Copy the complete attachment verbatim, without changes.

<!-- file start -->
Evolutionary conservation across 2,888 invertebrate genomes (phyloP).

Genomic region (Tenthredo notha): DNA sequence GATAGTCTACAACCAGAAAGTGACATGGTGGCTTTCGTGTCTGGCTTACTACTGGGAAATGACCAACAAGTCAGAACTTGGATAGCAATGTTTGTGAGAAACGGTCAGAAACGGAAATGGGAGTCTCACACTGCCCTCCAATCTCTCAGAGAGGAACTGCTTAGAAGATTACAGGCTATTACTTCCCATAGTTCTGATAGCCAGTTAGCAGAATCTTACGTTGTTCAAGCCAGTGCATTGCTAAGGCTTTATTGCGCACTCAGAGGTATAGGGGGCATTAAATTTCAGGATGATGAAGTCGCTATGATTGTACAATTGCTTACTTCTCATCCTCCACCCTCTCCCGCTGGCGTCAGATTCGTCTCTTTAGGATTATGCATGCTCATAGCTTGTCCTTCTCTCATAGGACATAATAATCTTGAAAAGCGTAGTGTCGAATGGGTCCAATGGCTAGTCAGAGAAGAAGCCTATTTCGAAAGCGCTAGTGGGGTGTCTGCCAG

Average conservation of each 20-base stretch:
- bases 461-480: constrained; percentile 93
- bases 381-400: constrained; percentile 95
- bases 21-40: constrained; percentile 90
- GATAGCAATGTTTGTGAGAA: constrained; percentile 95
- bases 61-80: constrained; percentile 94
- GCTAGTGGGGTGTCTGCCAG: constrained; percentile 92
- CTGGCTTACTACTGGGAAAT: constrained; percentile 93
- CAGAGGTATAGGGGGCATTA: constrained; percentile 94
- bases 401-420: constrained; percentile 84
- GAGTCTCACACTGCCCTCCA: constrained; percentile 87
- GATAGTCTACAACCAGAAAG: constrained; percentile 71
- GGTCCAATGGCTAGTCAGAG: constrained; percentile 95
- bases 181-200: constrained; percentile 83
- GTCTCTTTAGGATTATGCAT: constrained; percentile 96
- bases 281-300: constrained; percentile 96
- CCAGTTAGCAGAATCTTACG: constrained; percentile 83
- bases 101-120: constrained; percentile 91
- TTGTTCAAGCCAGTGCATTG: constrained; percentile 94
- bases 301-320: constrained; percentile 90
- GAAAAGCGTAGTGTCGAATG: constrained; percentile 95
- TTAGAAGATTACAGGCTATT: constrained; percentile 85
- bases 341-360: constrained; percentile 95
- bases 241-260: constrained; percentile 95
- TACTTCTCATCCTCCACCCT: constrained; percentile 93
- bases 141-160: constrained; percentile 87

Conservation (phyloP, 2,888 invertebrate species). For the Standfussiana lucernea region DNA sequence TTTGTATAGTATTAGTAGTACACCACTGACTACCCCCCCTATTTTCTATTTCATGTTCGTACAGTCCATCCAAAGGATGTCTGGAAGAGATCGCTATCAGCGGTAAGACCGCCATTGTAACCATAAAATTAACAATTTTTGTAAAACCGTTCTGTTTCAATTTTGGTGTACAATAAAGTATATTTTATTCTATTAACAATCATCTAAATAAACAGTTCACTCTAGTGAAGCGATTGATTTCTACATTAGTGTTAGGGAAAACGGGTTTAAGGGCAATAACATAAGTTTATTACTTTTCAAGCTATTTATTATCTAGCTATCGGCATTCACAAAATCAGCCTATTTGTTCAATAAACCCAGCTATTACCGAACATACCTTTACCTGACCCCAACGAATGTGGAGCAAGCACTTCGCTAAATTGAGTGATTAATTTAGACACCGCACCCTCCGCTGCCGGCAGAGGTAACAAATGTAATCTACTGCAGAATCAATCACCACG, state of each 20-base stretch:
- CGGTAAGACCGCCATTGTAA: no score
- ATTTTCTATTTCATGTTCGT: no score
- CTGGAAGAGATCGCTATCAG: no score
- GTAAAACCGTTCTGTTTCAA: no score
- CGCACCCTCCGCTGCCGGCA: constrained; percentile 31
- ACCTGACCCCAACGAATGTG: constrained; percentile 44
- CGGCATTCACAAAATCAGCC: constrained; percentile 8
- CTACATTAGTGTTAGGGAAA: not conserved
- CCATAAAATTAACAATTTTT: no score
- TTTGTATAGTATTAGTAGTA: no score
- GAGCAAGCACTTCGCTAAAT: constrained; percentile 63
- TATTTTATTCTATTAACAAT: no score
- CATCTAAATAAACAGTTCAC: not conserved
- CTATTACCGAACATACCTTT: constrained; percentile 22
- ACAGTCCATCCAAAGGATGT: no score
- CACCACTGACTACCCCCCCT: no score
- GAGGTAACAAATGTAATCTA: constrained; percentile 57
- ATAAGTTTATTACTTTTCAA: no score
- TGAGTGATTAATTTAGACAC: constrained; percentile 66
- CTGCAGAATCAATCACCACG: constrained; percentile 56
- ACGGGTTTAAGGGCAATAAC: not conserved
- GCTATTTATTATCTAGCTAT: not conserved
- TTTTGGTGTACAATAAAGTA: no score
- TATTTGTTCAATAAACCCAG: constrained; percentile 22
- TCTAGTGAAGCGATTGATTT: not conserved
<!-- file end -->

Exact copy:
Evolutionary conservation across 2,888 invertebrate genomes (phyloP).

Genomic region (Tenthredo notha): DNA sequence GATAGTCTACAACCAGAAAGTGACATGGTGGCTTTCGTGTCTGGCTTACTACTGGGAAATGACCAACAAGTCAGAACTTGGATAGCAATGTTTGTGAGAAACGGTCAGAAACGGAAATGGGAGTCTCACACTGCCCTCCAATCTCTCAGAGAGGAACTGCTTAGAAGATTACAGGCTATTACTTCCCATAGTTCTGATAGCCAGTTAGCAGAATCTTACGTTGTTCAAGCCAGTGCATTGCTAAGGCTTTATTGCGCACTCAGAGGTATAGGGGGCATTAAATTTCAGGATGATGAAGTCGCTATGATTGTACAATTGCTTACTTCTCATCCTCCACCCTCTCCCGCTGGCGTCAGATTCGTCTCTTTAGGATTATGCATGCTCATAGCTTGTCCTTCTCTCATAGGACATAATAATCTTGAAAAGCGTAGTGTCGAATGGGTCCAATGGCTAGTCAGAGAAGAAGCCTATTTCGAAAGCGCTAGTGGGGTGTCTGCCAG

Average conservation of each 20-base stretch:
- bases 461-480: constrained; percentile 93
- bases 381-400: constrained; percentile 95
- bases 21-40: constrained; percentile 90
- GATAGCAATGTTTGTGAGAA: constrained; percentile 95
- bases 61-80: constrained; percentile 94
- GCTAGTGGGGTGTCTGCCAG: constrained; percentile 92
- CTGGCTTACTACTGGGAAAT: constrained; percentile 93
- CAGAGGTATAGGGGGCATTA: constrained; percentile 94
- bases 401-420: constrained; percentile 84
- GAGTCTCACACTGCCCTCCA: constrained; percentile 87
- GATAGTCTACAACCAGAAAG: constrained; percentile 71
- GGTCCAATGGCTAGTCAGAG: constrained; percentile 95
- bases 181-200: constrained; percentile 83
- GTCTCTTTAGGATTATGCAT: constrained; percentile 96
- bases 281-300: constrained; percentile 96
- CCAGTTAGCAGAATCTTACG: constrained; percentile 83
- bases 101-120: constrained; percentile 91
- TTGTTCAAGCCAGTGCATTG: constrained; percentile 94
- bases 301-320: constrained; percentile 90
- GAAAAGCGTAGTGTCGAATG: constrained; percentile 95
- TTAGAAGATTACAGGCTATT: constrained; percentile 85
- bases 341-360: constrained; percentile 95
- bases 241-260: constrained; percentile 95
- TACTTCTCATCCTCCACCCT: constrained; percentile 93
- bases 141-160: constrained; percentile 87

Conservation (phyloP, 2,888 invertebrate species). For the Standfussiana lucernea region DNA sequence TTTGTATAGTATTAGTAGTACACCACTGACTACCCCCCCTATTTTCTATTTCATGTTCGTACAGTCCATCCAAAGGATGTCTGGAAGAGATCGCTATCAGCGGTAAGACCGCCATTGTAACCATAAAATTAACAATTTTTGTAAAACCGTTCTGTTTCAATTTTGGTGTACAATAAAGTATATTTTATTCTATTAACAATCATCTAAATAAACAGTTCACTCTAGTGAAGCGATTGATTTCTACATTAGTGTTAGGGAAAACGGGTTTAAGGGCAATAACATAAGTTTATTACTTTTCAAGCTATTTATTATCTAGCTATCGGCATTCACAAAATCAGCCTATTTGTTCAATAAACCCAGCTATTACCGAACATACCTTTACCTGACCCCAACGAATGTGGAGCAAGCACTTCGCTAAATTGAGTGATTAATTTAGACACCGCACCCTCCGCTGCCGGCAGAGGTAACAAATGTAATCTACTGCAGAATCAATCACCACG, state of each 20-base stretch:
- CGGTAAGACCGCCATTGTAA: no score
- ATTTTCTATTTCATGTTCGT: no score
- CTGGAAGAGATCGCTATCAG: no score
- GTAAAACCGTTCTGTTTCAA: no score
- CGCACCCTCCGCTGCCGGCA: constrained; percentile 31
- ACCTGACCCCAACGAATGTG: constrained; percentile 44
- CGGCATTCACAAAATCAGCC: constrained; percentile 8
- CTACATTAGTGTTAGGGAAA: not conserved
- CCATAAAATTAACAATTTTT: no score
- TTTGTATAGTATTAGTAGTA: no score
- GAGCAAGCACTTCGCTAAAT: constrained; percentile 63
- TATTTTATTCTATTAACAAT: no score
- CATCTAAATAAACAGTTCAC: not conserved
- CTATTACCGAACATACCTTT: constrained; percentile 22
- ACAGTCCATCCAAAGGATGT: no score
- CACCACTGACTACCCCCCCT: no score
- GAGGTAACAAATGTAATCTA: constrained; percentile 57
- ATAAGTTTATTACTTTTCAA: no score
- TGAGTGATTAATTTAGACAC: constrained; percentile 66
- CTGCAGAATCAATCACCACG: constrained; percentile 56
- ACGGGTTTAAGGGCAATAAC: not conserved
- GCTATTTATTATCTAGCTAT: not conserved
- TTTTGGTGTACAATAAAGTA: no score
- TATTTGTTCAATAAACCCAG: constrained; percentile 22
- TCTAGTGAAGCGATTGATTT: not conserved